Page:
Racing at Indy Brings Autonomy Closer to Reality

Instead of trying to advance the development of autonomous-vehicle technology, the Indy Autonomous Challenge is about cultivating a new generation of software coders.

John McElroy, Columnist

November 1, 2021

4 Min Read
Only software differentiated Indy Lights cars in Indy Autonomous Challenge.Indianapolis Motor Speedway

They say racing improves the breed, and it’s true. When DARPA decided it wanted to develop autonomous vehicle technology quickly, it knew what to do: hold a competition and offer a million-dollar prize.

The Defense Advanced Research Projects Agency was pretty sure that competitors would spend a fortune to win that $1 million and the bragging rights that go with it. And that’s exactly what happened.

The DARPA Challenge attracted entrants from around the world, and it probably pulled AV technology forward by 20 years. We can pretty much thank it for lidar and 3D mapping.

Fast forward to today and we’ve got a new autonomous competition on our hands. But this time it has nothing to do with DARPA.

They call it the Indy Autonomous Challenge. And instead of trying to advance the development of AV technology, the IAC is about cultivating a new generation of software coders. Groups of students from 21 universities in nine countries teamed up Oct. 23 to run 10 autonomous race cars on the oval at Indy.

To keep a lid on costs and to put the emphasis on software development, each team was given an identical race car with the same AV stack and sensors. They used the AV-21, an Indy Lights race car made by Dallara. Students from Clemson University designed the AV stack, and Juncos Racing incorporated it all into the cars.

The “only” thing each team had to do was develop the software to race wheel-to-wheel against the other cars. Or at least that was the original plan. That’s not quite how it turned out.

Due to rainy weather in the weeks leading up to the event, a number of the teams were unable to complete their testing. So instead of racing wheel-to-wheel, the organizers decided each team would run individual time trials. Then the three fastest teams would qualify for a final 2-lap timed shootout.

To make the qualifying runs more challenging, the organizers put a couple of large, inflatable obstacles out on the track that the cars had to maneuver around. But the teams didn’t know on which lap or where on the track the obstacles would show up.

Their software had to deal with the unexpected – or not deal with it. Six of the 10 cars either spun out, crashed or couldn’t maneuver around the obstacles.

Three teams qualified for the 2-lap shootout and it turned into a nail-biter. The tension along pit wall was intense. In the end it was all about the thrill of victory and the agony of defeat.

The shootout really came down to two teams, the Technische Universität München versus Polimove, which had students mostly from the Politecnico di Milano and some from the University of Alabama.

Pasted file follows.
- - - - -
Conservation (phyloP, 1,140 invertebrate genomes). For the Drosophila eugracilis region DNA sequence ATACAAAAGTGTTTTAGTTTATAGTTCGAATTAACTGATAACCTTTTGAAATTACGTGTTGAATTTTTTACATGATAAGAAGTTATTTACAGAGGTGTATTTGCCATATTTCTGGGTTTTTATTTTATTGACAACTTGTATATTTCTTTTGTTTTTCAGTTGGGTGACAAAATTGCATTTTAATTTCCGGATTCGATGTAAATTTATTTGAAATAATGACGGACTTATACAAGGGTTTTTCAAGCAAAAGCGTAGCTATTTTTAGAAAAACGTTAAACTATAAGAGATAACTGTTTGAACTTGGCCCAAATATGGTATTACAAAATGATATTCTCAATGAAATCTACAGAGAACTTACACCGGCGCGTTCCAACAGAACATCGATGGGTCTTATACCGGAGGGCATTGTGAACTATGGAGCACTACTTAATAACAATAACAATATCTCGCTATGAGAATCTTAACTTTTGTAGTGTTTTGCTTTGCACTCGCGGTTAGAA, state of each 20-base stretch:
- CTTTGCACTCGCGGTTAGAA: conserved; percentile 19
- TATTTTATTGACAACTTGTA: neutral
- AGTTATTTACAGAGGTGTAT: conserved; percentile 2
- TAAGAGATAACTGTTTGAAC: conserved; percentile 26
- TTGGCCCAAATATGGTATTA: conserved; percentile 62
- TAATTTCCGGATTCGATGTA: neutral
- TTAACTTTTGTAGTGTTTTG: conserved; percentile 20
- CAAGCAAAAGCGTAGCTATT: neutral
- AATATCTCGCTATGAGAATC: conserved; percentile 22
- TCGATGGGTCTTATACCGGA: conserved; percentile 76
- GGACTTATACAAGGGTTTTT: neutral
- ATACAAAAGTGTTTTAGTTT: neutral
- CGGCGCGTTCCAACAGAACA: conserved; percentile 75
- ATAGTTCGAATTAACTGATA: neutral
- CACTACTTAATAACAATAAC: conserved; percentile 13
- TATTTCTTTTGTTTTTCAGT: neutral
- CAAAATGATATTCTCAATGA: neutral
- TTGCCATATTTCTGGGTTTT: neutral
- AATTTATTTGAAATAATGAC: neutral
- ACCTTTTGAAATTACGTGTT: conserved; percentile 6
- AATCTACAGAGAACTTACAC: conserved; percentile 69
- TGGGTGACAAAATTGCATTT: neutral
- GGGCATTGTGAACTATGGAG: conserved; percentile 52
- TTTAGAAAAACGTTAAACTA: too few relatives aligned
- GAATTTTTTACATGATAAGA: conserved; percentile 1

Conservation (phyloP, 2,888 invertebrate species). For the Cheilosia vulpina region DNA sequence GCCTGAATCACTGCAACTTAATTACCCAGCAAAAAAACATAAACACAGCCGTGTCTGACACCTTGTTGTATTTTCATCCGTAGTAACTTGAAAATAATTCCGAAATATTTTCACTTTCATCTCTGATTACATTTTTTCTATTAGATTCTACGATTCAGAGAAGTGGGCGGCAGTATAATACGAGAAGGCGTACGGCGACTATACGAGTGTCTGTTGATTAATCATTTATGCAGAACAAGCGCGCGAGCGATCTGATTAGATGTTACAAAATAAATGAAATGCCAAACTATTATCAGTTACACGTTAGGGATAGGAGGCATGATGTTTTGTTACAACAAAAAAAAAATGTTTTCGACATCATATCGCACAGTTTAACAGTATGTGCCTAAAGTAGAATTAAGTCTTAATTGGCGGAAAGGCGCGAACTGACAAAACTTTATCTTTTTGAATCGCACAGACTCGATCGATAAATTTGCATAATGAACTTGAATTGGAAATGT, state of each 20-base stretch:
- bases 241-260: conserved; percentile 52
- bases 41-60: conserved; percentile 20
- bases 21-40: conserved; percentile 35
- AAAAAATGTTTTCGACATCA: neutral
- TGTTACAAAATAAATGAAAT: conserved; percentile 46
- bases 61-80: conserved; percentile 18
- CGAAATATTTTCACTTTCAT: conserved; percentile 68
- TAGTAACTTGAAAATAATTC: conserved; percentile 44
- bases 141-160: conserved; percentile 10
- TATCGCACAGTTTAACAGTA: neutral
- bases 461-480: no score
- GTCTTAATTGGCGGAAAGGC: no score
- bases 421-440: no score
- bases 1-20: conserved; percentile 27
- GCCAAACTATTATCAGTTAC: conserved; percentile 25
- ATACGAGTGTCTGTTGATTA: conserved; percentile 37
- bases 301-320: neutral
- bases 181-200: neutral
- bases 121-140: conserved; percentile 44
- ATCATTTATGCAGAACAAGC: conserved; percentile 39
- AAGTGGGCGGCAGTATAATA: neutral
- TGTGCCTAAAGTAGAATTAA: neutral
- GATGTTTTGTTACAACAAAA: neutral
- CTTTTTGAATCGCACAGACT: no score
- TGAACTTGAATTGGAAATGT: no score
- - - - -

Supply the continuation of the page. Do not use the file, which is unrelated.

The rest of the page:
The Germans went first. They had to run four warm-up laps to get the tires up to temp, then go all-out for two timed laps. They executed it all perfectly and set a 2-lap average of 135.944 mph (218.9 km/h).

Then it was up to the Italians. On their first timed lap they ripped down the straights at more than 150 mph (242 km/h). They were clearly in the lead and on their way to win it. But then, mysteriously, their car slowed down on the second timed lap and drove into the pits on its own.

The Italians were devastated. They mistakenly thought they had run two timed laps, when in fact they had only run one.

It was a human error, not anything to do with the autonomous hardware or the software. Instead of running four warmup laps and two timed ones, they ran four and one. Had they mistakenly counted their out lap as their first lap? We don’t know, and maybe no one will ever say. But it was a million-dollar mistake.

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The IAC wants to do more events. The rumor running through the paddock was that maybe the next race will be at CES in Las Vegas. We’ll see.

As in any form of racing, it’s all about getting the right number of sponsors. (Where are the OEMs? None of them participated. You’d think this would be the perfect recruiting opportunity for top software talent.)

One thing’s for sure. The next event must have cars racing wheel-to-wheel against each other. That would really accelerate AV software development.

At the awards ceremony that evening, when each team was brought on stage to recognize their efforts, it struck me that among those young faces were likely to be several future billionaires who will launch their own AV startups – just like we saw happen after the DARPA Challenge.

John McElroy (pictured above, left) is editorial director of Blue Sky Productions and producer of “Autoline Detroit” for WTVS-Channel 56, Detroit.

About the Author(s)

John McElroy


John McElroy is the president of Blue Sky Productions, which produces “Autoline Daily” and “Autoline After Hours” on and the Autoline Network on YouTube. The podcast “The Industry” is available on most podcast platforms.

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